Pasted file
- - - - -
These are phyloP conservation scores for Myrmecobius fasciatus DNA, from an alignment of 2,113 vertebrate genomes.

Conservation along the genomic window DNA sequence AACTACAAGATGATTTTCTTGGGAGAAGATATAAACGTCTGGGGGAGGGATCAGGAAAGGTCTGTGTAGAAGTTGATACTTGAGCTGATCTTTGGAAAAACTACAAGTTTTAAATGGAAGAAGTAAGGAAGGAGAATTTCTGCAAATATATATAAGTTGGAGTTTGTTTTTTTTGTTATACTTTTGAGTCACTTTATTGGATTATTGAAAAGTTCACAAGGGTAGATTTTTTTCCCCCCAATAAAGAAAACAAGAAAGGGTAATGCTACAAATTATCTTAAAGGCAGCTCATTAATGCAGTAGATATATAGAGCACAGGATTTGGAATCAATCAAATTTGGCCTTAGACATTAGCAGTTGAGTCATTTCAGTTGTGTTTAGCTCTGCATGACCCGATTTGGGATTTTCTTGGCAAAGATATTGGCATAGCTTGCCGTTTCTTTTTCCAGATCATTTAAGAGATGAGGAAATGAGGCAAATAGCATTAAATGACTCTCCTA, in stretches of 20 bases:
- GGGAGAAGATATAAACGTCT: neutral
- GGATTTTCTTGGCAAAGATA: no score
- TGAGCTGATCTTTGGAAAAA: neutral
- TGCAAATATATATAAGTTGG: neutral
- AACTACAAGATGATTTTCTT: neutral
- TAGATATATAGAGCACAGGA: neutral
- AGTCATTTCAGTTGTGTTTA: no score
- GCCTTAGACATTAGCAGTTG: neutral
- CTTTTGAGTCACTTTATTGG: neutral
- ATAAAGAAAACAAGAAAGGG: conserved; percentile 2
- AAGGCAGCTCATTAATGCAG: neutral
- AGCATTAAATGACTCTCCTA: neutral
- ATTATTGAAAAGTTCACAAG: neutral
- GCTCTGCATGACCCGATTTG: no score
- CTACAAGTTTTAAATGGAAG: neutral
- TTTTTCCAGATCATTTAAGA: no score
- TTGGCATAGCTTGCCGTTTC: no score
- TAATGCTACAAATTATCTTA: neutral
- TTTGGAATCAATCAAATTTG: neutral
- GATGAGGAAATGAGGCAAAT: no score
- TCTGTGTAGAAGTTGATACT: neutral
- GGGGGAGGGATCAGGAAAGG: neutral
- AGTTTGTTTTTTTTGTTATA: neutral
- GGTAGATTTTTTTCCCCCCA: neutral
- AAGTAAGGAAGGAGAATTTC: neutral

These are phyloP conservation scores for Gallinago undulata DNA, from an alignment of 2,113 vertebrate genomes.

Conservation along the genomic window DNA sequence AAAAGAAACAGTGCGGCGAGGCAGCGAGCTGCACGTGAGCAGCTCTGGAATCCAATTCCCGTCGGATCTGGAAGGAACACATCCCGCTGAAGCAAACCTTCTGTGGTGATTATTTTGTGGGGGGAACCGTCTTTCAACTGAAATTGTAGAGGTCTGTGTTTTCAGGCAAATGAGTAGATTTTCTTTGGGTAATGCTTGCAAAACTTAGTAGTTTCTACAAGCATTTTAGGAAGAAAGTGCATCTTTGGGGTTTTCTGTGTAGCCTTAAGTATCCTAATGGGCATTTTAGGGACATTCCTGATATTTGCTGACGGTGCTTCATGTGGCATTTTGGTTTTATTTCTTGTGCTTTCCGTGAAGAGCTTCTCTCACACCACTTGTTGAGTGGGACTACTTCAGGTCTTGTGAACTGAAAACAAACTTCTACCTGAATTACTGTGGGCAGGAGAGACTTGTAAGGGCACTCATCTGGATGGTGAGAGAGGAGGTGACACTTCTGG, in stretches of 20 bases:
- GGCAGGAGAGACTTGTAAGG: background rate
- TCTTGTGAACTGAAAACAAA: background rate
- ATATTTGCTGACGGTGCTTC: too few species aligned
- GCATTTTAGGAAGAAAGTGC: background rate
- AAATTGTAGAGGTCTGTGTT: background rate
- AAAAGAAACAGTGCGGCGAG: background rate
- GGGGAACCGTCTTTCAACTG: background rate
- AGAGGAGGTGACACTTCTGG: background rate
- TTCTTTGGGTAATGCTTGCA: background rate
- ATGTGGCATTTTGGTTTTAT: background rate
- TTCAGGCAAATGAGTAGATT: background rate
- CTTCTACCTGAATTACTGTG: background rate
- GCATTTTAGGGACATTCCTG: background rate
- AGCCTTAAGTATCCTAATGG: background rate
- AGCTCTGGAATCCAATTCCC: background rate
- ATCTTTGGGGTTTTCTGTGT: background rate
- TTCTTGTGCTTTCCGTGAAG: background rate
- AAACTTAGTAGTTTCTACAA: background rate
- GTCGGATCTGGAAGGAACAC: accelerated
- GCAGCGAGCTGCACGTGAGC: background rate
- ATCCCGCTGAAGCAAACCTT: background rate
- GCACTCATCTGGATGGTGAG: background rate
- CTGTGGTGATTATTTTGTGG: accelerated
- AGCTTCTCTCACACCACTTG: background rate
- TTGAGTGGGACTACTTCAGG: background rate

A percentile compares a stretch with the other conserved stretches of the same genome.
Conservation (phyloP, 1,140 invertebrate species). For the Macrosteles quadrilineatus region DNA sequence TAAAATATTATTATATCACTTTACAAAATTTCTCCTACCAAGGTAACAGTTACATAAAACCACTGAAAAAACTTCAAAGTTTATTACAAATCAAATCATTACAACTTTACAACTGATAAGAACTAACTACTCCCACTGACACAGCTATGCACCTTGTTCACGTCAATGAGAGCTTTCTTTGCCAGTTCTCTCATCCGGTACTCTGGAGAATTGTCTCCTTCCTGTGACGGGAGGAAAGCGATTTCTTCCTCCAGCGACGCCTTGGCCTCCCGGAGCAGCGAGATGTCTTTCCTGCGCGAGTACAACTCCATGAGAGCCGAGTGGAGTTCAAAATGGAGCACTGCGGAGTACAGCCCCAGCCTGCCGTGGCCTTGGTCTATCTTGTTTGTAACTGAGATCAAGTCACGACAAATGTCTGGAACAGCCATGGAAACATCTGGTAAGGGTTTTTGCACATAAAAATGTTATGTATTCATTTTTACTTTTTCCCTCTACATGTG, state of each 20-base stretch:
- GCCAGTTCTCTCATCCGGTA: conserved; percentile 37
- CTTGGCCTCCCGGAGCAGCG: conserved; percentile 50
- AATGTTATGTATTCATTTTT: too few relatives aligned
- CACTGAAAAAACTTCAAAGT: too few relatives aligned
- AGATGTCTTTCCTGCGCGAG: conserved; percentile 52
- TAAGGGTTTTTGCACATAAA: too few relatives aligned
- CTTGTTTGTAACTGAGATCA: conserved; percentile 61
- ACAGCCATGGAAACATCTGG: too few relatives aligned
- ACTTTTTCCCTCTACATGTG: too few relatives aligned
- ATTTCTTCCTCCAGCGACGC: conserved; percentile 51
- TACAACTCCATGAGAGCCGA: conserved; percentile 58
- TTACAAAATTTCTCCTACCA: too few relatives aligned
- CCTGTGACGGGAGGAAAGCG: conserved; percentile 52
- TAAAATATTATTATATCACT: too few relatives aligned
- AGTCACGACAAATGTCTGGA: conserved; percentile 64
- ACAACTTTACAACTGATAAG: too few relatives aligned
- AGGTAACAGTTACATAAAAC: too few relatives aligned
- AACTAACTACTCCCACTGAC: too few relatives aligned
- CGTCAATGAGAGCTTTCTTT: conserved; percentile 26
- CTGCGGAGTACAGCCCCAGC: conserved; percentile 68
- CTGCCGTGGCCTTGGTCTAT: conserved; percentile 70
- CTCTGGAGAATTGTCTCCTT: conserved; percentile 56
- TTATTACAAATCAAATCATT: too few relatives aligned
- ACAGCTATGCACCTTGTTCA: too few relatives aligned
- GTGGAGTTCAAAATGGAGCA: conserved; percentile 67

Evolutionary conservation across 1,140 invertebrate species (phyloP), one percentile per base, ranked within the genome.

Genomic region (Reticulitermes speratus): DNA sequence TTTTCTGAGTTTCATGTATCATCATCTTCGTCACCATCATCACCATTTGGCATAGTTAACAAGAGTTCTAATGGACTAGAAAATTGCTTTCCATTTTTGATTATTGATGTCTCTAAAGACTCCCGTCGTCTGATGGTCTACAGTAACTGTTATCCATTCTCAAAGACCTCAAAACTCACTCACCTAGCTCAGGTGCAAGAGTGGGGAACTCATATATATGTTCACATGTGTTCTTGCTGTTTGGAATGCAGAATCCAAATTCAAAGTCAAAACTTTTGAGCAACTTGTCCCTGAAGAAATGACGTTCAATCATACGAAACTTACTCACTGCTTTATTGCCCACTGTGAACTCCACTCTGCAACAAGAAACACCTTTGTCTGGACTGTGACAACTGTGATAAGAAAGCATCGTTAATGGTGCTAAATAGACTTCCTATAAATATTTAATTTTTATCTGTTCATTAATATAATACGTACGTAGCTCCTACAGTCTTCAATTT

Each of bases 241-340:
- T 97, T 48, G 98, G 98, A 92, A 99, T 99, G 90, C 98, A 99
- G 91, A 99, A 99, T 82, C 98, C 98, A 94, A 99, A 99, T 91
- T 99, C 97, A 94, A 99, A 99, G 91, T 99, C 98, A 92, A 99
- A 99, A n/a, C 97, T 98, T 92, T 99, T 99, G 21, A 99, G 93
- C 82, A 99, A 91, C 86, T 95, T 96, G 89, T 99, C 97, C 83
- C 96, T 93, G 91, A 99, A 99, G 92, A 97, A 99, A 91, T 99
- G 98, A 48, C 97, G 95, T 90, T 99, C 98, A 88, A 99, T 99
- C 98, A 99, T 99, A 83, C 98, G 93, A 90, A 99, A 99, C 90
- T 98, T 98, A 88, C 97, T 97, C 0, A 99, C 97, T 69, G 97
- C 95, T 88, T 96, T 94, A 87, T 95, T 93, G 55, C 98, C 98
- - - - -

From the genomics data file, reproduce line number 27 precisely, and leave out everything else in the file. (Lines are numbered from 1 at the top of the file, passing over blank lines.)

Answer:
- AAGTAAGGAAGGAGAATTTC: neutral